The U.S. healthcare payments market is growing and changing rapidly – in fact, it is estimated to have reached $2.7 trillion as a total of payer and patient payments (IDC Health Insights). The fast evolving healthcare payments industry is impacting the way both payers and providers do business.
This week, the 2012 Trends in Healthcare Payments Annual Report was released to highlight the trends impacting the growing industry and the steps that many payers and providers have taken to accommodate for these changes. Below are a few of the key market trends featured in the report.
Click here to download the report.
While electronic remittance advice (ERA) and electronic funds transfer (EFT) transactions increased in 2012, many payers will still be implementing the technology to meet the ERA/EFT mandate in 2013. Regardless of how ERA/EFT is achieved, payers should include several key considerations in the project scope from the beginning, including increasing provider adoption and understanding compliance requirements.
72% of patients said they would like to be able to pay their healthcare bills online.
As patient responsibility continues to rise, patients have more influence in the healthcare payments process. Therefore, to collect more patient payments, healthcare will look to the online payment best practices from other industries to meet patient payment expectations as consumers.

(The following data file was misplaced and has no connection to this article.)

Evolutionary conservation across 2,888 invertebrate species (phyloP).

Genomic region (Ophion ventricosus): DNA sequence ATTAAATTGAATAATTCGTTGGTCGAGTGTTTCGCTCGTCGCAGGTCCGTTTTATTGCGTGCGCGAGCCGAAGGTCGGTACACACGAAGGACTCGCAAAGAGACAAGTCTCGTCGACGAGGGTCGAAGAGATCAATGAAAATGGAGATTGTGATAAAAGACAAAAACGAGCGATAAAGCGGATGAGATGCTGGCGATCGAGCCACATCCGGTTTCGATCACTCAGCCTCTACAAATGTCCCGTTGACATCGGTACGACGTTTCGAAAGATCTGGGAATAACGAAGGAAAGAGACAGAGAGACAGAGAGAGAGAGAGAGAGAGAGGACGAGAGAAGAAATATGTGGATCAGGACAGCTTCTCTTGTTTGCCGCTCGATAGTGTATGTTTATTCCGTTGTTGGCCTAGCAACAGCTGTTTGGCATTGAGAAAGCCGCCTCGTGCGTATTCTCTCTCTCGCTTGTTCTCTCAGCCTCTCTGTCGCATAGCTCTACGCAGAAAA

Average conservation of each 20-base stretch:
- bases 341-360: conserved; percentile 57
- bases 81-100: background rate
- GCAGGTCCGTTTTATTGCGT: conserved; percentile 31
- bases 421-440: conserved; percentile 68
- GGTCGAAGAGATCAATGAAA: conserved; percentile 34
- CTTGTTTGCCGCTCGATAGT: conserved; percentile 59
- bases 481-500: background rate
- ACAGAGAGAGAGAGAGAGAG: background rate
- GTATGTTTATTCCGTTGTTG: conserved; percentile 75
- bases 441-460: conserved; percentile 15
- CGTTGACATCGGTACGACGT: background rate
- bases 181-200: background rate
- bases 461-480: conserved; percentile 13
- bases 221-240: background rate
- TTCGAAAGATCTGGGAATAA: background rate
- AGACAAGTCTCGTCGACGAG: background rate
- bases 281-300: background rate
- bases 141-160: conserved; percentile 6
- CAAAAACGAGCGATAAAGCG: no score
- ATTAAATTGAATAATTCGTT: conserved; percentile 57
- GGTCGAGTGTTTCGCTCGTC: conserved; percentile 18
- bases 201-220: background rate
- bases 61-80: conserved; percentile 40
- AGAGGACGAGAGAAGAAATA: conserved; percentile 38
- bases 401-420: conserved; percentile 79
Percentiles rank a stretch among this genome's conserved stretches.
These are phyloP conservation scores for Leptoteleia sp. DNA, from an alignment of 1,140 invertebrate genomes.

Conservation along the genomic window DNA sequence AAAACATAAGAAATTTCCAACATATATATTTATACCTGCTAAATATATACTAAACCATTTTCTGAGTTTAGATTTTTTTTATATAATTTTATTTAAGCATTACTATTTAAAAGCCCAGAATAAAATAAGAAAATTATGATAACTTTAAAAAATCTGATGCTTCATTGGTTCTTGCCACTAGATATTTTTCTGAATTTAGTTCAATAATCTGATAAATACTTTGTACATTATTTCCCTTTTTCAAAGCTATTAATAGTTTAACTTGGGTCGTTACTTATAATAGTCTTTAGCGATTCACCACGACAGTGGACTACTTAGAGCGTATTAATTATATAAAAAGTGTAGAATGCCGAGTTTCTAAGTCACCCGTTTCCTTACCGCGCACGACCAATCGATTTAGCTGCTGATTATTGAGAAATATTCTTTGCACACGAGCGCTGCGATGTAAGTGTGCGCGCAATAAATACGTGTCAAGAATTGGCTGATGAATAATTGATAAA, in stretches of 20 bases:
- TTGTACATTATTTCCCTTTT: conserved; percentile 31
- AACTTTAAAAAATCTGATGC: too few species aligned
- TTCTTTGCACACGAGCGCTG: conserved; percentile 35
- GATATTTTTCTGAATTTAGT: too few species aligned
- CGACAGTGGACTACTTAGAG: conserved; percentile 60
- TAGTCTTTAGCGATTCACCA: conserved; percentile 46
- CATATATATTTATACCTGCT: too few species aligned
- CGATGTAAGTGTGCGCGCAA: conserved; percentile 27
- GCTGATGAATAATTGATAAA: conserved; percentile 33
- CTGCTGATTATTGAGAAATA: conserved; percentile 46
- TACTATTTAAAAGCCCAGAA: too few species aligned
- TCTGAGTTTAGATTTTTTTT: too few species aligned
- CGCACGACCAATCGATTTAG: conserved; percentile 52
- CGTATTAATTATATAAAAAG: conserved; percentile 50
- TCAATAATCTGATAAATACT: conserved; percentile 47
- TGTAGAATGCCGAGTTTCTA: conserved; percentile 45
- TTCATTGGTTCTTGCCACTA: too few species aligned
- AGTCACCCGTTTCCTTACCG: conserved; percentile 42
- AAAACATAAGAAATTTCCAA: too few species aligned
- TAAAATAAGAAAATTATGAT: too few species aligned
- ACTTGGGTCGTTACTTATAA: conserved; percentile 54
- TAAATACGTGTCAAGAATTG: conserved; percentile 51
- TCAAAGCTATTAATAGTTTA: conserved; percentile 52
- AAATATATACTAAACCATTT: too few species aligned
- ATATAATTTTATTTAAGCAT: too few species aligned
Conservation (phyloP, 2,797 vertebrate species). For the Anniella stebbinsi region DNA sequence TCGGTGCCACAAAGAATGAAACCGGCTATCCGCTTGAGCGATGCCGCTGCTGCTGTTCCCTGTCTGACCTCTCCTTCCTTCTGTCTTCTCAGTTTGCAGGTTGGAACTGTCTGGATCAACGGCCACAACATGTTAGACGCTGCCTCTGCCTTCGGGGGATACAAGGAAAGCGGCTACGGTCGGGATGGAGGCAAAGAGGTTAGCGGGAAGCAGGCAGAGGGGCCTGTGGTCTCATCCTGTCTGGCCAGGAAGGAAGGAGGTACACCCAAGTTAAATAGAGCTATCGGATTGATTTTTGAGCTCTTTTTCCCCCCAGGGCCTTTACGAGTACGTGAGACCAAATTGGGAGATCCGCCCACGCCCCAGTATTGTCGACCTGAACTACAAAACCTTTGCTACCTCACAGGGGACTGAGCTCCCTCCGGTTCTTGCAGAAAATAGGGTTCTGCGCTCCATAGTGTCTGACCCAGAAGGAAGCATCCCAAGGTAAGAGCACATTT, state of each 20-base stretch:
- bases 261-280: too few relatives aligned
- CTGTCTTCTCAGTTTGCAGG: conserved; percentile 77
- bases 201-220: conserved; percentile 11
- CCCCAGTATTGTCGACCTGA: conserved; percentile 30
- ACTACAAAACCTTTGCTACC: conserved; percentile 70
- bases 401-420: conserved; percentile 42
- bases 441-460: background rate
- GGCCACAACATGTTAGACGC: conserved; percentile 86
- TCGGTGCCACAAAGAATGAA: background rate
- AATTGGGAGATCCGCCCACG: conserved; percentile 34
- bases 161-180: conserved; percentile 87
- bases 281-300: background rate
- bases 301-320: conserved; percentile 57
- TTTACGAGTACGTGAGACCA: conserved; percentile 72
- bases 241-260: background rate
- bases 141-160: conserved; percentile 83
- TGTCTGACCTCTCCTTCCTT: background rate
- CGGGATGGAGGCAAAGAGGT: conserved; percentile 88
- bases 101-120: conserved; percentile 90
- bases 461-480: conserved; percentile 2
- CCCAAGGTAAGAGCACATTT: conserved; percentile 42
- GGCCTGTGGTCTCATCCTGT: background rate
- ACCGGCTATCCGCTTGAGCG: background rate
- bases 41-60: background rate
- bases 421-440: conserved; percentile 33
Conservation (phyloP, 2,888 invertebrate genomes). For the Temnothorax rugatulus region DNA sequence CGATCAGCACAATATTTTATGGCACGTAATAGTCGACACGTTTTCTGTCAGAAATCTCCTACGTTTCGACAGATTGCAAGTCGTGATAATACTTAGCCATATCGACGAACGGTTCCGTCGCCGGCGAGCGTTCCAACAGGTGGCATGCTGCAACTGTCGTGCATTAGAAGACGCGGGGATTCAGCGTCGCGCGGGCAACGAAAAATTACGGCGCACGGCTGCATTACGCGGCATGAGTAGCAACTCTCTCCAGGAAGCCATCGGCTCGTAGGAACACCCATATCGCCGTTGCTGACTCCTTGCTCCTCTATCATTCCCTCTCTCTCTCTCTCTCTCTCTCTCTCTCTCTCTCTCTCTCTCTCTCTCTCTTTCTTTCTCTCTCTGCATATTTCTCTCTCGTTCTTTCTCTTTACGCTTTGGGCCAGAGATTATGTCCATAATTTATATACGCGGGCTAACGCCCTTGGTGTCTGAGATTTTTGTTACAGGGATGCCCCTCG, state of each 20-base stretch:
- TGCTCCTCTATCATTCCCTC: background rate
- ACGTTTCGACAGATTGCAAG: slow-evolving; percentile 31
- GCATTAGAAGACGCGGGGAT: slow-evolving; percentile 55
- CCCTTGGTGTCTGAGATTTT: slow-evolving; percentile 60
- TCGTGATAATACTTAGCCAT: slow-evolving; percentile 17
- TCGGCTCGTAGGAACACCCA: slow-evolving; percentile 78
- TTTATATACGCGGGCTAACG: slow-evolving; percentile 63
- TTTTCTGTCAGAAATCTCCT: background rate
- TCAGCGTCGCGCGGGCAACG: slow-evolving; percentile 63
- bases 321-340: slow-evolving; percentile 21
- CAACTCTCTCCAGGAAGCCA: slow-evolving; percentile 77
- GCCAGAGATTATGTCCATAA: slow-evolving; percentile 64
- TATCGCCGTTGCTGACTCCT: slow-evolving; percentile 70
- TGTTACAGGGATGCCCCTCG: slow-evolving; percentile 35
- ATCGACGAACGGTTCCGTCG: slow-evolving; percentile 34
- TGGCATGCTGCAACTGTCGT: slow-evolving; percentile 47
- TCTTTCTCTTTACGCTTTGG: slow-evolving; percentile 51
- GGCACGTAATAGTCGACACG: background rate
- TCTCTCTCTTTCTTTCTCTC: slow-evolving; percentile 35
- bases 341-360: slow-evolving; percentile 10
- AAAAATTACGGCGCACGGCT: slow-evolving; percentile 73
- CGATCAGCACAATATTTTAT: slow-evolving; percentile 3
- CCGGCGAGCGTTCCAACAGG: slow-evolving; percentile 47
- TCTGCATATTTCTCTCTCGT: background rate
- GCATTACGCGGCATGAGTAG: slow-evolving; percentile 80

In addition to leveraging technology, providers will focus on fostering cultural changes to better prepare staff members to collect and patients to pay at every interaction point. Tools and policies, such as prompt pay discounts and minimum payment requirements, will be effective as providers need to collect more from patients.
71% of providers said the lack of system interoperability is a major barrier to health information exchange (Bipartisan Policy Center).
Consolidation in healthcare will continue as larger provider organizations acquire practices and clinics, driving a greater need for system interoperability, including the payment-related systems and processes. By integrating heterogeneous systems, providers and payers will automate more processes, simplify compliance requirements and streamline employee training.
In the last decade, cloud usage in the U.S. has grown by more than 150% (Internet World Stats).
As providers and payers deliver more channels for patient payments, private cloud technology will be crucial to enable providers to efficiently collect, post and reconcile all payments. To protect data in the cloud, it will be an organization’s responsibility to ask its cloud vendor about disaster recovery and prevention policies and procedures.
With the increase in payment card payments from patients and payers, the risk of a payment card data breach may also increase. To reduce the risk of a breach, organizations will need more effective methods to achieve payment card security and to meet the Payment Card Industry (PCI) standards more easily.